MarketWatch: Missing millennial homeownership endangers the American Dream

MarketWatch, July 12, 2018: Missing millennial homeownership endangers the American Dream

No avocado toast jokes here.

Yes, a lot has been written already about the question of millennials and homeownership. But as a new report demonstrates, the stakes are high enough that when an entire generation takes a step backward in accessing ownership, it’s worth a little extra attention.

The report, out Wednesday from the Urban Institute’s Housing Finance Policy Center, suggests that the story of millennials and homeownership is in many ways a story of inequality in America — and one that might be getting worse.

“Homeownership has historically been the best way to build wealth,” Laurie Goodman, the vice president of the Urban Institute center, told MarketWatch. “You look at the average wealth of homeowners – they’re more affluent to begin with, but homeownership for most Americans is the way to build wealth.”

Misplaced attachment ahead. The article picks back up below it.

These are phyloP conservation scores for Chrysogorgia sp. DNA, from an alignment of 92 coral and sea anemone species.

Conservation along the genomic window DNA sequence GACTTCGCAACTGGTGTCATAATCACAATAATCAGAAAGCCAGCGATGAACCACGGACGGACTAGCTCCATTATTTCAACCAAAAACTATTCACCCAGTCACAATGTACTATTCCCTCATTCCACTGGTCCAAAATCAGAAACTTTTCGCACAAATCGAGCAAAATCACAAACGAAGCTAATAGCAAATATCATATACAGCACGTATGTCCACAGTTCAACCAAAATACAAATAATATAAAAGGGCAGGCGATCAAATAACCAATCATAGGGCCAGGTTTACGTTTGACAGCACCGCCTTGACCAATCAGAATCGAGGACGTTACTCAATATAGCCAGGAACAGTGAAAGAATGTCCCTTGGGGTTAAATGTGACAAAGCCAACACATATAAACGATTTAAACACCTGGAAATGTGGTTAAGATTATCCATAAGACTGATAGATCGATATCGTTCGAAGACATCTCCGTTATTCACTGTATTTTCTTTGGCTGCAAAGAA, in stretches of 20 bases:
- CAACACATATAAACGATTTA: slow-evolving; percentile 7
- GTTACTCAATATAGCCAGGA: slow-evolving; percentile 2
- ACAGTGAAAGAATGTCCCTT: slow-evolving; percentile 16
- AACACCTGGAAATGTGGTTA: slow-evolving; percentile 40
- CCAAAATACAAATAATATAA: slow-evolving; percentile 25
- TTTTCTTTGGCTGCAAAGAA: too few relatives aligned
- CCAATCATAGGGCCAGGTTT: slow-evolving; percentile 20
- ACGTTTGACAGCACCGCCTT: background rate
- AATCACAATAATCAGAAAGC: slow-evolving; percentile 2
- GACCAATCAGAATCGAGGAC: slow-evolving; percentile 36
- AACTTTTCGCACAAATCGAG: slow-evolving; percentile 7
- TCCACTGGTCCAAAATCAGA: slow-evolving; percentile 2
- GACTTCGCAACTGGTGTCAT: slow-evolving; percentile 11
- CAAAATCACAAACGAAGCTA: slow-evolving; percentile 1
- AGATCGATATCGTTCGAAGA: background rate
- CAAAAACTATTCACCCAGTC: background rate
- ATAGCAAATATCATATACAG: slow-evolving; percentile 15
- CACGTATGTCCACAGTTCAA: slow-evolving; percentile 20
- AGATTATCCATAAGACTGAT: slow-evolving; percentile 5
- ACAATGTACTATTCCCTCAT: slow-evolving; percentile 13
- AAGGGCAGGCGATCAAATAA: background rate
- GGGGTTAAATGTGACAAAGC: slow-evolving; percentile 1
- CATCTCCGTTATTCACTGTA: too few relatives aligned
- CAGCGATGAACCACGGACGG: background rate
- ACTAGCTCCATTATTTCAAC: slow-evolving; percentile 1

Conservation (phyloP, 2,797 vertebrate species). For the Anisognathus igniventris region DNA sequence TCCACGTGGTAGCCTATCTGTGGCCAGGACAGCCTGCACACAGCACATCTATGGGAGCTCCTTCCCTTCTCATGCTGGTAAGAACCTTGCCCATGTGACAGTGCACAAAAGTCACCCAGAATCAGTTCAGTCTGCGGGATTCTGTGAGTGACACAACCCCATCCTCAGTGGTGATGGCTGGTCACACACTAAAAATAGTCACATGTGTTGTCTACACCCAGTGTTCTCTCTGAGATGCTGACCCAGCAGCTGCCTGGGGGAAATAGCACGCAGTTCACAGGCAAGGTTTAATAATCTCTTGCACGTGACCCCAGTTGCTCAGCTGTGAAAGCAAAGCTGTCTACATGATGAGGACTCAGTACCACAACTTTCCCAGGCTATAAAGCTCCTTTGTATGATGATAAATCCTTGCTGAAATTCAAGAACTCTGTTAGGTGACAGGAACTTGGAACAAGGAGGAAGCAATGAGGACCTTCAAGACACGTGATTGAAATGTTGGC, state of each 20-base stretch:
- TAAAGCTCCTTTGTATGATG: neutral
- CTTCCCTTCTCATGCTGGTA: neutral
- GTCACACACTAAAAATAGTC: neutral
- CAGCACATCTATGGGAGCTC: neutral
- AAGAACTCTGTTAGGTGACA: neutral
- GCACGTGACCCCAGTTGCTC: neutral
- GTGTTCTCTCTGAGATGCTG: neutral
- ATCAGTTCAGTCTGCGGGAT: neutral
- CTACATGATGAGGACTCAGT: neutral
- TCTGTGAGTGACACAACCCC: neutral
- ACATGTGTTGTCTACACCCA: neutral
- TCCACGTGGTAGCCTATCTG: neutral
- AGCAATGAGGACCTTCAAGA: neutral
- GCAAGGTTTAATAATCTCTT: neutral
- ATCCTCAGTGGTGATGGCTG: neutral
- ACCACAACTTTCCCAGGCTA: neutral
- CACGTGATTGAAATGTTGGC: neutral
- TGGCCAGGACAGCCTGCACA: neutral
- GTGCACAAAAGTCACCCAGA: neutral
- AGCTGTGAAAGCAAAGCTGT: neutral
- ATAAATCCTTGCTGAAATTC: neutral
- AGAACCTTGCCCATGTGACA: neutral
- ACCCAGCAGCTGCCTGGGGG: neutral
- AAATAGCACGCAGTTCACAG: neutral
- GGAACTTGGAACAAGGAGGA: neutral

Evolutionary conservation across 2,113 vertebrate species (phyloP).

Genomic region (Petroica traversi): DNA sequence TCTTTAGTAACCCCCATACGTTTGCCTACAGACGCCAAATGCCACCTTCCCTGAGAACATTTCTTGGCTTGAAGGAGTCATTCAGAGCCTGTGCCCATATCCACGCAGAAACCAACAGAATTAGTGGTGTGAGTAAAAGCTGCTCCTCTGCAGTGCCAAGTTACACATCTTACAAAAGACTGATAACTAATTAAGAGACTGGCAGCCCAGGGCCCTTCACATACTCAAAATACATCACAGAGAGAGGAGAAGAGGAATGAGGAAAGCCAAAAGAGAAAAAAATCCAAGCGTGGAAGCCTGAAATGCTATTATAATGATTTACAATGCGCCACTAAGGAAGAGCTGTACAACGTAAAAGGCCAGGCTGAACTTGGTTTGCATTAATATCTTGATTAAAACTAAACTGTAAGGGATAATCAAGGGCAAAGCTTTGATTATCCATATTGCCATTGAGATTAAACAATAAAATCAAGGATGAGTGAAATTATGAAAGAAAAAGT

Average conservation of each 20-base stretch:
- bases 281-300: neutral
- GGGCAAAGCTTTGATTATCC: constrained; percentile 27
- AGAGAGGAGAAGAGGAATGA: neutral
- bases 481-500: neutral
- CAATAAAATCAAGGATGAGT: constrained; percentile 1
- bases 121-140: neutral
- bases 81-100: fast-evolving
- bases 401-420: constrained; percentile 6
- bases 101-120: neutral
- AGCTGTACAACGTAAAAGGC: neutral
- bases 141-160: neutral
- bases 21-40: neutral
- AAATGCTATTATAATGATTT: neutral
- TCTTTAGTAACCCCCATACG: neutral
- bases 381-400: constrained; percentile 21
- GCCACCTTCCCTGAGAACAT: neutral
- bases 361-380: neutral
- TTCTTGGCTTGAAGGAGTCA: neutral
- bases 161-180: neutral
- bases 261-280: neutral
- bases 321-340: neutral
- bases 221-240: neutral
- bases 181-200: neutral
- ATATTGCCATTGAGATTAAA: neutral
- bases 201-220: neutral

Wealth matters in ways that earning power— jobs and wages — does not. If this path forward is cut off, it will reshape the American economy. And it may make many younger people feel they have it worse than their parents, in a cruel distortion of the American Dream.

The charts below show how closely homeownership and wealth are correlated, and why it’s so important to keep ownership as accessible as possible.

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Redlining and Neighborhood Health

Before the pandemic devastated minority communities, banks and government officials starved them of capital.

Lower-income and minority neighborhoods that were intentionally cut off from lending and investment decades ago today suffer not only from reduced wealth and greater poverty, but from lower life expectancy and higher prevalence of chronic diseases that are risk factors for poor outcomes from COVID-19, a new study shows.

The new study, from the National Community Reinvestment Coalition (NCRC) with researchers from the University of Wisconsin–Milwaukee Joseph J. Zilber School of Public Health and the University of Richmond’s Digital Scholarship Lab, compared 1930’s maps of government-sanctioned lending discrimination zones with current census and public health data.

Table of Content

  • Executive Summary
  • Introduction
  • Redlining, the HOLC Maps and Segregation
  • Segregation, Public Health and COVID-19
  • Methods
  • Results
  • Discussion
  • Conclusion and Policy Recommendations
  • Citations
  • Appendix

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